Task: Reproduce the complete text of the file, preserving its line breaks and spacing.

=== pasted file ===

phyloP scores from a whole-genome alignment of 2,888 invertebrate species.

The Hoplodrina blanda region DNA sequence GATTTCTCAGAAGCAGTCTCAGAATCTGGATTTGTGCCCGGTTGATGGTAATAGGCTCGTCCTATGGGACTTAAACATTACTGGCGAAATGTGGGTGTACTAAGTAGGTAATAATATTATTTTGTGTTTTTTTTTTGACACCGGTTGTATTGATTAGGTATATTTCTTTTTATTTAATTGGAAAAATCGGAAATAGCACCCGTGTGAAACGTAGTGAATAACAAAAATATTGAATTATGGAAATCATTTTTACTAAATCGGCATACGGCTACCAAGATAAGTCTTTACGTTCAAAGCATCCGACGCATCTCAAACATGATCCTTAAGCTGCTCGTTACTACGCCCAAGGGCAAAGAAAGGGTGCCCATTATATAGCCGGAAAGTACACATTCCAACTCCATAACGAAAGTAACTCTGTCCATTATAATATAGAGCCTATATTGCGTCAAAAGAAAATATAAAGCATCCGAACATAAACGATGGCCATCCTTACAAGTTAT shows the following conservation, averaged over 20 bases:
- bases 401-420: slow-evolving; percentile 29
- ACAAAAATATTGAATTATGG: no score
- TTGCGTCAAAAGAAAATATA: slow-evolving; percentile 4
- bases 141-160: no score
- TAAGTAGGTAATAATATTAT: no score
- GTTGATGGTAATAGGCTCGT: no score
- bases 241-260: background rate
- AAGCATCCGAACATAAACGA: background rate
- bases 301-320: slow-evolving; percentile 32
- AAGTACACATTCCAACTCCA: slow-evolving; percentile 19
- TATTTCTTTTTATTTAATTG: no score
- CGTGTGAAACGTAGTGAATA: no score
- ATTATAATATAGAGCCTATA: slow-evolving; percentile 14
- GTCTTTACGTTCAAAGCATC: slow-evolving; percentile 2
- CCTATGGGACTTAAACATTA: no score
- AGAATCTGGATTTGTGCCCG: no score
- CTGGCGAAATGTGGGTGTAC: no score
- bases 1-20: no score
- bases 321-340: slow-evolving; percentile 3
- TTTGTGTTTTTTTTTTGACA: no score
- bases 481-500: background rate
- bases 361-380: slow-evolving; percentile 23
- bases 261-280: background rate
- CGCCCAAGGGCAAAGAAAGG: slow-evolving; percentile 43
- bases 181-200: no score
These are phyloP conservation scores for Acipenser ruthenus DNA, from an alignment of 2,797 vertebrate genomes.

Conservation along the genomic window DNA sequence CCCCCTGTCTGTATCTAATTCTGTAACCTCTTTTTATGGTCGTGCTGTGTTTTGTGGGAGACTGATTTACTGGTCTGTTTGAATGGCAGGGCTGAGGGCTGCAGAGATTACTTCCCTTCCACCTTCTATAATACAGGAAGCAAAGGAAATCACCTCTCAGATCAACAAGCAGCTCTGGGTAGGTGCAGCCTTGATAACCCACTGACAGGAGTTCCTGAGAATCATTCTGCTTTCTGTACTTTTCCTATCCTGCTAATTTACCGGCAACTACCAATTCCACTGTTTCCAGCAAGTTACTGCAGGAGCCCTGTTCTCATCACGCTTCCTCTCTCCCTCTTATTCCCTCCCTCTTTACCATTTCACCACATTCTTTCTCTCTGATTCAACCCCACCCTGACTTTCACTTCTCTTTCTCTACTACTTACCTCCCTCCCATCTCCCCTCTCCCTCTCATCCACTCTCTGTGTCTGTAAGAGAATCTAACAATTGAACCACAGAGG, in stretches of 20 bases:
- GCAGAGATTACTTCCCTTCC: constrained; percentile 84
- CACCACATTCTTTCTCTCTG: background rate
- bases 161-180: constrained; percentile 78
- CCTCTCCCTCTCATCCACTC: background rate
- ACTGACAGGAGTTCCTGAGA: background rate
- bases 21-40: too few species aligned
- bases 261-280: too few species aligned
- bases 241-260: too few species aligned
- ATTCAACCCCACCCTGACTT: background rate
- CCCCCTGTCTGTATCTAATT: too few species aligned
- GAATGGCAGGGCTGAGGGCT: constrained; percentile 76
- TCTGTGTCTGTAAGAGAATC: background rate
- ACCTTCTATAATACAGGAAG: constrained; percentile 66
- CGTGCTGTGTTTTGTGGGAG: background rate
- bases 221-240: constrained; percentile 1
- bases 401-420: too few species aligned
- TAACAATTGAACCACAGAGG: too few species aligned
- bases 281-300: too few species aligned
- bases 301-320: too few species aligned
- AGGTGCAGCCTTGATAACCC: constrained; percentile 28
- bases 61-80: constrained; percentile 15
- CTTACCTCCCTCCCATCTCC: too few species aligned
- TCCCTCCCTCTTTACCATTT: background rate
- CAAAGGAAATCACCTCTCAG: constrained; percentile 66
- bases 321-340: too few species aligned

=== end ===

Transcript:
phyloP scores from a whole-genome alignment of 2,888 invertebrate species.

The Hoplodrina blanda region DNA sequence GATTTCTCAGAAGCAGTCTCAGAATCTGGATTTGTGCCCGGTTGATGGTAATAGGCTCGTCCTATGGGACTTAAACATTACTGGCGAAATGTGGGTGTACTAAGTAGGTAATAATATTATTTTGTGTTTTTTTTTTGACACCGGTTGTATTGATTAGGTATATTTCTTTTTATTTAATTGGAAAAATCGGAAATAGCACCCGTGTGAAACGTAGTGAATAACAAAAATATTGAATTATGGAAATCATTTTTACTAAATCGGCATACGGCTACCAAGATAAGTCTTTACGTTCAAAGCATCCGACGCATCTCAAACATGATCCTTAAGCTGCTCGTTACTACGCCCAAGGGCAAAGAAAGGGTGCCCATTATATAGCCGGAAAGTACACATTCCAACTCCATAACGAAAGTAACTCTGTCCATTATAATATAGAGCCTATATTGCGTCAAAAGAAAATATAAAGCATCCGAACATAAACGATGGCCATCCTTACAAGTTAT shows the following conservation, averaged over 20 bases:
- bases 401-420: slow-evolving; percentile 29
- ACAAAAATATTGAATTATGG: no score
- TTGCGTCAAAAGAAAATATA: slow-evolving; percentile 4
- bases 141-160: no score
- TAAGTAGGTAATAATATTAT: no score
- GTTGATGGTAATAGGCTCGT: no score
- bases 241-260: background rate
- AAGCATCCGAACATAAACGA: background rate
- bases 301-320: slow-evolving; percentile 32
- AAGTACACATTCCAACTCCA: slow-evolving; percentile 19
- TATTTCTTTTTATTTAATTG: no score
- CGTGTGAAACGTAGTGAATA: no score
- ATTATAATATAGAGCCTATA: slow-evolving; percentile 14
- GTCTTTACGTTCAAAGCATC: slow-evolving; percentile 2
- CCTATGGGACTTAAACATTA: no score
- AGAATCTGGATTTGTGCCCG: no score
- CTGGCGAAATGTGGGTGTAC: no score
- bases 1-20: no score
- bases 321-340: slow-evolving; percentile 3
- TTTGTGTTTTTTTTTTGACA: no score
- bases 481-500: background rate
- bases 361-380: slow-evolving; percentile 23
- bases 261-280: background rate
- CGCCCAAGGGCAAAGAAAGG: slow-evolving; percentile 43
- bases 181-200: no score
These are phyloP conservation scores for Acipenser ruthenus DNA, from an alignment of 2,797 vertebrate genomes.

Conservation along the genomic window DNA sequence CCCCCTGTCTGTATCTAATTCTGTAACCTCTTTTTATGGTCGTGCTGTGTTTTGTGGGAGACTGATTTACTGGTCTGTTTGAATGGCAGGGCTGAGGGCTGCAGAGATTACTTCCCTTCCACCTTCTATAATACAGGAAGCAAAGGAAATCACCTCTCAGATCAACAAGCAGCTCTGGGTAGGTGCAGCCTTGATAACCCACTGACAGGAGTTCCTGAGAATCATTCTGCTTTCTGTACTTTTCCTATCCTGCTAATTTACCGGCAACTACCAATTCCACTGTTTCCAGCAAGTTACTGCAGGAGCCCTGTTCTCATCACGCTTCCTCTCTCCCTCTTATTCCCTCCCTCTTTACCATTTCACCACATTCTTTCTCTCTGATTCAACCCCACCCTGACTTTCACTTCTCTTTCTCTACTACTTACCTCCCTCCCATCTCCCCTCTCCCTCTCATCCACTCTCTGTGTCTGTAAGAGAATCTAACAATTGAACCACAGAGG, in stretches of 20 bases:
- GCAGAGATTACTTCCCTTCC: constrained; percentile 84
- CACCACATTCTTTCTCTCTG: background rate
- bases 161-180: constrained; percentile 78
- CCTCTCCCTCTCATCCACTC: background rate
- ACTGACAGGAGTTCCTGAGA: background rate
- bases 21-40: too few species aligned
- bases 261-280: too few species aligned
- bases 241-260: too few species aligned
- ATTCAACCCCACCCTGACTT: background rate
- CCCCCTGTCTGTATCTAATT: too few species aligned
- GAATGGCAGGGCTGAGGGCT: constrained; percentile 76
- TCTGTGTCTGTAAGAGAATC: background rate
- ACCTTCTATAATACAGGAAG: constrained; percentile 66
- CGTGCTGTGTTTTGTGGGAG: background rate
- bases 221-240: constrained; percentile 1
- bases 401-420: too few species aligned
- TAACAATTGAACCACAGAGG: too few species aligned
- bases 281-300: too few species aligned
- bases 301-320: too few species aligned
- AGGTGCAGCCTTGATAACCC: constrained; percentile 28
- bases 61-80: constrained; percentile 15
- CTTACCTCCCTCCCATCTCC: too few species aligned
- TCCCTCCCTCTTTACCATTT: background rate
- CAAAGGAAATCACCTCTCAG: constrained; percentile 66
- bases 321-340: too few species aligned